At the Freedmen's Hospital we have tried to produce active immunization against epithelial cancer in a few cases. This was done by making an extract of a cancer of a similar histological origin, splitting it into toxic and non-toxic parts as suggested by Vaughan, and using injections of the non-toxic part once a week. The results were negative, although one patient did state that the injections were distinctly stimulating.
*Loeb, McClurg, and Sweek: Interstate Med. Jour., 1912, xix, 1015. aWeil: Jour. Amer. Med. Assn., 1913, lxi, 1034. 24 Thayer: South. Med. Jour., 1913. vi. K3*.
Many attempts have been made to induce passive immunization by the injection of an immune serum. As Berkeley and Beebe* point out, this theoretically is an ideal treatment for cancer, for it is soluble in the blood, transmissible by the blood and lymph to all portions of the body, and should possess a selective affinity for the cancer cells. So far the very best results obtained with any of the methods proposed are simply mildly encouraging-no more.
In certain cases, either because of the advanced age of the patient, because of the extent of skin involvement or of the presence of a severe secondary infection, because of some other organic disease, or because of the presence of cancerous metastases, general supportative treatment becomes necessary. In certain of these cases it is questionable whether it would not be better to do a palliative operation, if only for the moral effect. But in these instances the patient, and not the disease, must be studied, and each victim furnishes a radically different problem, and one that must be solved according to the conscience and experience of the physician in charge, he usually being better able to determine in such a case than the consulting surgeon; this because of his supposedly better knowledge of the patient.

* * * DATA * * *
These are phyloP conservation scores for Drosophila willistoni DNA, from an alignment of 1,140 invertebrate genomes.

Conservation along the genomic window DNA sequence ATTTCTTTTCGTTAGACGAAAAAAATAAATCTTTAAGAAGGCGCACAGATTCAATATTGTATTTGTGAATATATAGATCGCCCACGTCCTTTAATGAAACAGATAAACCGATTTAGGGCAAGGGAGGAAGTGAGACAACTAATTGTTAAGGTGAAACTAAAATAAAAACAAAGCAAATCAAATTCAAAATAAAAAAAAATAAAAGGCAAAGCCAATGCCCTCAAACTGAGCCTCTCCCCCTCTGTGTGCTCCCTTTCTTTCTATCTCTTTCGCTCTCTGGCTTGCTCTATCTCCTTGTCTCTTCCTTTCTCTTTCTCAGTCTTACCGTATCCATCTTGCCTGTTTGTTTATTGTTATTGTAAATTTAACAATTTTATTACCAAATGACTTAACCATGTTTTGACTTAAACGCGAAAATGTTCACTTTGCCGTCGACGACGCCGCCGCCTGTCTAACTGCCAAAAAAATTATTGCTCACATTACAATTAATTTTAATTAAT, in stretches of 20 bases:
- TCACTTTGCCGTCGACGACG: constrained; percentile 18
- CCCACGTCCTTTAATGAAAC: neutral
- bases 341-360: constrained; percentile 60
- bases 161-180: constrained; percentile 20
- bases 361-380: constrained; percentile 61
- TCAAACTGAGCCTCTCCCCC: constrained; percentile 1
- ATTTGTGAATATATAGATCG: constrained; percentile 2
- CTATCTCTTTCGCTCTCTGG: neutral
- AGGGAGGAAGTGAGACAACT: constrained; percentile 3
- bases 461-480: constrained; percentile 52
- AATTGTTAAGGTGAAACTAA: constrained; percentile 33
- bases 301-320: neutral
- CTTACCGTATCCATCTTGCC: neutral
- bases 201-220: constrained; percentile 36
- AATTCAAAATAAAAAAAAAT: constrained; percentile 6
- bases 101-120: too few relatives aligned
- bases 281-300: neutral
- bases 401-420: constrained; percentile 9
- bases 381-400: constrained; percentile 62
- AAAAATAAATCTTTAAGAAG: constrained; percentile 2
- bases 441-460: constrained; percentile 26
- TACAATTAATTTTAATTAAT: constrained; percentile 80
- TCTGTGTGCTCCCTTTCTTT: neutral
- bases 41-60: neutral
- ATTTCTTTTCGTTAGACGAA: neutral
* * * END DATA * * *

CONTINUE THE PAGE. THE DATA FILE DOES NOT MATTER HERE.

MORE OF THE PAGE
Supportative treatment, in general, consists of fresh air, good food, and the proper amount of rest or amusement, as the case may be. It is always essential to have an air of good cheer around such a patient, and a good nurse can sometimes accomplish wonders.
So far as medicines go, about all that one can do is to employ simple tonics, or analgesics if necessary. Concerning analgesics, the author can see no good reason for withholding morphine from a patient who has an inoperable cancer; to him it seems needless cruelty. Of course, pain can often be relieved by dividing a nerve that is being pressed upon, or by some simple operation, but this is not always possible. As a general rule, it is probably advisable to start in with a combination of codeine, phenacetine, and aspirin, and not use morphine until absolutely necessary, for fear of it losing some of its effect when it has to be administered over a long space of time. It must likewise be remembered that either the x-ray or radium may greatly relieve pain, even though they do not cure the tumor. Dressing the new growth with charcoal, or with some mild antiseptic agent, may be a great comfort. An ointment composed of one dram of orthoform to an ounce of any fatty base will frequently relieve pain from exposed nerve endings.
*Berkeley and Beebe: Med. Record, 1912, lxxxi, 513.